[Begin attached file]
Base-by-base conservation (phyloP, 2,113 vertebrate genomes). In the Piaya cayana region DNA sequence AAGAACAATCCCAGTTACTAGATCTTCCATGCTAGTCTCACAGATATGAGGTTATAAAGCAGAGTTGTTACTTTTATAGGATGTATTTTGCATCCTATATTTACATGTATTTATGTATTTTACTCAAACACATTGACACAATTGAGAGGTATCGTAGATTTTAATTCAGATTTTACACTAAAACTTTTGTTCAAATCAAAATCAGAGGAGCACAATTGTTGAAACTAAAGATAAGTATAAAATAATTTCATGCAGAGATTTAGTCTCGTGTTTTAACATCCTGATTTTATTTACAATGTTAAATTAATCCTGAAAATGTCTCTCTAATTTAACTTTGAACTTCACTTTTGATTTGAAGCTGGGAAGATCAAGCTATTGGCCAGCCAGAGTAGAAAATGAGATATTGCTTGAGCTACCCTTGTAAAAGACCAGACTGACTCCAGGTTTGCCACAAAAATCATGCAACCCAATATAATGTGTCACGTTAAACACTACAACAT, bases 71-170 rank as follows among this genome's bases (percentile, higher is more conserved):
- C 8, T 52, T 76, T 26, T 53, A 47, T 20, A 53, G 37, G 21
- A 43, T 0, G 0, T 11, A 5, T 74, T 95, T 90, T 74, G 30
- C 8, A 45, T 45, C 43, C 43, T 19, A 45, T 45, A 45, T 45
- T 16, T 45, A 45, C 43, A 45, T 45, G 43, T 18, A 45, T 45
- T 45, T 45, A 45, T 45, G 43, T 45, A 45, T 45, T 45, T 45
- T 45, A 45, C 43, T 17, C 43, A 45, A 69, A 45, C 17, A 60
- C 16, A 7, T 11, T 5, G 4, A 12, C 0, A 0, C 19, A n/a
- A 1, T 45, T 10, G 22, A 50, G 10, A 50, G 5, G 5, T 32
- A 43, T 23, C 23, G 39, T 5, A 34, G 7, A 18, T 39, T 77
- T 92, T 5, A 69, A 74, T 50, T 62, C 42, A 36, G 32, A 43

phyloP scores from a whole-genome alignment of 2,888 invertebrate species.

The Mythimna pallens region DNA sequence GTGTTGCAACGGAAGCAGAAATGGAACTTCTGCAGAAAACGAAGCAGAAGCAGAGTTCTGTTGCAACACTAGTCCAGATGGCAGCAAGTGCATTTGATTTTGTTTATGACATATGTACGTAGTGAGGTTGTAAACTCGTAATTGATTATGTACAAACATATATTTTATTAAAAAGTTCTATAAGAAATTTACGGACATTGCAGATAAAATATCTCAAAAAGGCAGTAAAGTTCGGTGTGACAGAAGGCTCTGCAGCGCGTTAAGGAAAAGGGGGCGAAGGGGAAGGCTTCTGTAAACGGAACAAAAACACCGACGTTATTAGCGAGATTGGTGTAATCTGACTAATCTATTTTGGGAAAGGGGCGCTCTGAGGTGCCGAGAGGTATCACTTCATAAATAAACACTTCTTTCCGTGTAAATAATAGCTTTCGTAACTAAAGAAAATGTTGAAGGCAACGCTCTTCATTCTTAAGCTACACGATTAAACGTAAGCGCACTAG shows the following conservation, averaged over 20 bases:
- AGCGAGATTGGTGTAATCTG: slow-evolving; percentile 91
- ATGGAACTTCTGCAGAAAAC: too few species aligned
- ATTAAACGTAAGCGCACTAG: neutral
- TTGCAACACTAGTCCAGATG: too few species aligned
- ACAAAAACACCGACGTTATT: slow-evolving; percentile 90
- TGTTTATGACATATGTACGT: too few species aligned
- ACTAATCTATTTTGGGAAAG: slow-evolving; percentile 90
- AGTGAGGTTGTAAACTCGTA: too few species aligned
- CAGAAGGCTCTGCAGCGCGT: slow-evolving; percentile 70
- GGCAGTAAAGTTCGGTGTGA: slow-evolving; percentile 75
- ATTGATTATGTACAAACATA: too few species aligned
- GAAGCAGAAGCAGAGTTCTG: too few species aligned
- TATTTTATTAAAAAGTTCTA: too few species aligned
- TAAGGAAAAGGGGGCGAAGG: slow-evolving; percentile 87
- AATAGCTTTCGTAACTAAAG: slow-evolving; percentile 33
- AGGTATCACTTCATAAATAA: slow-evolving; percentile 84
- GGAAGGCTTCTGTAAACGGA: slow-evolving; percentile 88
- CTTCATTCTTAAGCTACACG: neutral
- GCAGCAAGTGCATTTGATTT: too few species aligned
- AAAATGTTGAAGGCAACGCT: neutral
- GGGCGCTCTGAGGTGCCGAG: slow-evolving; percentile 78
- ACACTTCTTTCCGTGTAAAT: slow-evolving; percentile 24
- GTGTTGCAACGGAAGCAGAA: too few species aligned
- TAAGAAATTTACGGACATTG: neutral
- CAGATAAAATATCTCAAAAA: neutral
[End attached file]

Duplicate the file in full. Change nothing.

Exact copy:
Base-by-base conservation (phyloP, 2,113 vertebrate genomes). In the Piaya cayana region DNA sequence AAGAACAATCCCAGTTACTAGATCTTCCATGCTAGTCTCACAGATATGAGGTTATAAAGCAGAGTTGTTACTTTTATAGGATGTATTTTGCATCCTATATTTACATGTATTTATGTATTTTACTCAAACACATTGACACAATTGAGAGGTATCGTAGATTTTAATTCAGATTTTACACTAAAACTTTTGTTCAAATCAAAATCAGAGGAGCACAATTGTTGAAACTAAAGATAAGTATAAAATAATTTCATGCAGAGATTTAGTCTCGTGTTTTAACATCCTGATTTTATTTACAATGTTAAATTAATCCTGAAAATGTCTCTCTAATTTAACTTTGAACTTCACTTTTGATTTGAAGCTGGGAAGATCAAGCTATTGGCCAGCCAGAGTAGAAAATGAGATATTGCTTGAGCTACCCTTGTAAAAGACCAGACTGACTCCAGGTTTGCCACAAAAATCATGCAACCCAATATAATGTGTCACGTTAAACACTACAACAT, bases 71-170 rank as follows among this genome's bases (percentile, higher is more conserved):
- C 8, T 52, T 76, T 26, T 53, A 47, T 20, A 53, G 37, G 21
- A 43, T 0, G 0, T 11, A 5, T 74, T 95, T 90, T 74, G 30
- C 8, A 45, T 45, C 43, C 43, T 19, A 45, T 45, A 45, T 45
- T 16, T 45, A 45, C 43, A 45, T 45, G 43, T 18, A 45, T 45
- T 45, T 45, A 45, T 45, G 43, T 45, A 45, T 45, T 45, T 45
- T 45, A 45, C 43, T 17, C 43, A 45, A 69, A 45, C 17, A 60
- C 16, A 7, T 11, T 5, G 4, A 12, C 0, A 0, C 19, A n/a
- A 1, T 45, T 10, G 22, A 50, G 10, A 50, G 5, G 5, T 32
- A 43, T 23, C 23, G 39, T 5, A 34, G 7, A 18, T 39, T 77
- T 92, T 5, A 69, A 74, T 50, T 62, C 42, A 36, G 32, A 43

phyloP scores from a whole-genome alignment of 2,888 invertebrate species.

The Mythimna pallens region DNA sequence GTGTTGCAACGGAAGCAGAAATGGAACTTCTGCAGAAAACGAAGCAGAAGCAGAGTTCTGTTGCAACACTAGTCCAGATGGCAGCAAGTGCATTTGATTTTGTTTATGACATATGTACGTAGTGAGGTTGTAAACTCGTAATTGATTATGTACAAACATATATTTTATTAAAAAGTTCTATAAGAAATTTACGGACATTGCAGATAAAATATCTCAAAAAGGCAGTAAAGTTCGGTGTGACAGAAGGCTCTGCAGCGCGTTAAGGAAAAGGGGGCGAAGGGGAAGGCTTCTGTAAACGGAACAAAAACACCGACGTTATTAGCGAGATTGGTGTAATCTGACTAATCTATTTTGGGAAAGGGGCGCTCTGAGGTGCCGAGAGGTATCACTTCATAAATAAACACTTCTTTCCGTGTAAATAATAGCTTTCGTAACTAAAGAAAATGTTGAAGGCAACGCTCTTCATTCTTAAGCTACACGATTAAACGTAAGCGCACTAG shows the following conservation, averaged over 20 bases:
- AGCGAGATTGGTGTAATCTG: slow-evolving; percentile 91
- ATGGAACTTCTGCAGAAAAC: too few species aligned
- ATTAAACGTAAGCGCACTAG: neutral
- TTGCAACACTAGTCCAGATG: too few species aligned
- ACAAAAACACCGACGTTATT: slow-evolving; percentile 90
- TGTTTATGACATATGTACGT: too few species aligned
- ACTAATCTATTTTGGGAAAG: slow-evolving; percentile 90
- AGTGAGGTTGTAAACTCGTA: too few species aligned
- CAGAAGGCTCTGCAGCGCGT: slow-evolving; percentile 70
- GGCAGTAAAGTTCGGTGTGA: slow-evolving; percentile 75
- ATTGATTATGTACAAACATA: too few species aligned
- GAAGCAGAAGCAGAGTTCTG: too few species aligned
- TATTTTATTAAAAAGTTCTA: too few species aligned
- TAAGGAAAAGGGGGCGAAGG: slow-evolving; percentile 87
- AATAGCTTTCGTAACTAAAG: slow-evolving; percentile 33
- AGGTATCACTTCATAAATAA: slow-evolving; percentile 84
- GGAAGGCTTCTGTAAACGGA: slow-evolving; percentile 88
- CTTCATTCTTAAGCTACACG: neutral
- GCAGCAAGTGCATTTGATTT: too few species aligned
- AAAATGTTGAAGGCAACGCT: neutral
- GGGCGCTCTGAGGTGCCGAG: slow-evolving; percentile 78
- ACACTTCTTTCCGTGTAAAT: slow-evolving; percentile 24
- GTGTTGCAACGGAAGCAGAA: too few species aligned
- TAAGAAATTTACGGACATTG: neutral
- CAGATAAAATATCTCAAAAA: neutral